My mind wanders while on the road, driving from one call to the next. I am always thinking about the possibilities of what lies in store with the next animal on the calls list.
The next one that I was going to was at Tommy and Joe’s, brothers who farmed well, on the banks of a small river.
The road got smaller and smaller as I neared the farm. “We’ve got a cow that’s not herself” Tommy had said. “She’s calved a bit, but she never picked up after it”.
When I arrived, following the pleasantries, I got stuck into the clinical examination.
I always follow the same routine regardless of how obvious the situation might seem in case there may be something else going on.
In this case the cow was suffering from a displacement of the abomasum. This is the fourth stomach in the ruminant and is the one which has the most freedom of movement.
In veterinary college it was thought that this stomach fell in under the main stomach, filling the void that was left by a big calf when the cow had calved. Now research has brought the thinking that it is more of a dietary problem. Statistics show that this problem, commonly known as an LDA, happens more frequently in cows that are “overfat” at calving.
Some authorities recommend a body condition score of 3 at calving. Others recommend 3.25, while more hit the target at 2.75 to 3.00.
Whichever BCS you decide on, you definitely do not want your cows calving down with a condition score of 3.5 or more, as science has shown cows calving down with condition scores of 3.5 and over will be more susceptible to a host of production diseases, including the LDA.
When the abomasum gets trapped under the rumen, it gradually fills with the gas it normally produces.
The pipes into and out of the trapped abomasum are kinked, and the gas cannot escape.
The stomach thus becomes like a balloon and gradually rises up the left hand side between the rumen and the wall of the abdomen.
Obviously, the digestive workings are greatly upset. The animal feels full, as very little is passing beyond the abomasum. Every now and then, some material does move on, and the cow eats a little, and then stops. Since the digestive system is not working great, the cow turns to her own fat supplies to provide energy for herself, but this is not an efficient way of doing things, as the by-products produced cause an acidosis which further compounds the situation by decreasing her appetite.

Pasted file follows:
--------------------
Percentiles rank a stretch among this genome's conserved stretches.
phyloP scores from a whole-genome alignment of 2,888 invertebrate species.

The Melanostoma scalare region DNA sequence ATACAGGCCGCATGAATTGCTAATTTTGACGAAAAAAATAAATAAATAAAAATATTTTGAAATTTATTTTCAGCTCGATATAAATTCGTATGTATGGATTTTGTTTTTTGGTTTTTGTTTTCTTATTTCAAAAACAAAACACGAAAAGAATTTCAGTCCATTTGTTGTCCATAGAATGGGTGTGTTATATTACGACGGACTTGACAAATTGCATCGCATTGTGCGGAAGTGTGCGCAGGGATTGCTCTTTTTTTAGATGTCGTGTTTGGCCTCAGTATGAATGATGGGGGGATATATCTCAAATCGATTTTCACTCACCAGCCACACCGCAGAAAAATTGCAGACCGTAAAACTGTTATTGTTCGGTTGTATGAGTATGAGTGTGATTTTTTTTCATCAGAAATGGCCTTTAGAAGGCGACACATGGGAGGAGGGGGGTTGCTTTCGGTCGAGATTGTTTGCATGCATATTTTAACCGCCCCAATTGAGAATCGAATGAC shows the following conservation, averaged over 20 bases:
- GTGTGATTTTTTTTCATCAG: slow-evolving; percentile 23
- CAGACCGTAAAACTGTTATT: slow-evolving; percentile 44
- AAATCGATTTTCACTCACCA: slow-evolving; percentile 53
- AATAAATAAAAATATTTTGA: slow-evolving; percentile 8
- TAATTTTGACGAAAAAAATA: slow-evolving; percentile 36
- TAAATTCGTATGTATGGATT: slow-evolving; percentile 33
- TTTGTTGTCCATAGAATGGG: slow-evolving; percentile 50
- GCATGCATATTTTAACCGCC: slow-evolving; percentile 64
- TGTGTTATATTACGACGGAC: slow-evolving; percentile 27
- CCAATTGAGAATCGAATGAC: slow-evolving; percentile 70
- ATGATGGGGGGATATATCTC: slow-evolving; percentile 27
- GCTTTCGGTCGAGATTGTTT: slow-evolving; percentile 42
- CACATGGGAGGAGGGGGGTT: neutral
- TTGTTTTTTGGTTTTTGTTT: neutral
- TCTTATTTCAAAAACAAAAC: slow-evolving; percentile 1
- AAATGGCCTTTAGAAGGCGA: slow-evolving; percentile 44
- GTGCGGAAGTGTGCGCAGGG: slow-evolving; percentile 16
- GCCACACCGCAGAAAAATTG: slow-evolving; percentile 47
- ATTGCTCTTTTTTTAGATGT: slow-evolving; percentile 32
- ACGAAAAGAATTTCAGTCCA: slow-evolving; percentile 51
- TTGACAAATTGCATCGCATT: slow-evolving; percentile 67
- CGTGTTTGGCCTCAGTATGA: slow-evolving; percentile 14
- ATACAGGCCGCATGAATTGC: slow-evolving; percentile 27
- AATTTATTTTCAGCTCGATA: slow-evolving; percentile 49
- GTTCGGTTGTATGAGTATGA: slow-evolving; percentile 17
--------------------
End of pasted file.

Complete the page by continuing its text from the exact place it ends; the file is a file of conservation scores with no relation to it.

When we get to see such a cow, it may be pretty obvious from the sounds we hear through the stethoscope that this is an LDA. Other times, we may not hear anything obvious, and it is down to the experience of the clinician to make a call.
In the past, these cows were “rolled”; some of them came good, while others did not.
In my time, surgery has become the norm for dealing with such cases.
A variety of methods are used to perform this surgery. Some surgeons go in on the left side and push the abomasum back into place; others go in on the right and pull it back.
Mid-line entry or going in on both sides are options.
All surgeries pin the stomach in place so that it should not happen again. Fluid therapy and a dietary regime should be followed to help the cow get back eating properly again.
Paul Redmond, MVB MRCVS Cert DHH, Duntahane Veterinary Clinic, Fermoy, member practice of Prime Health Vets.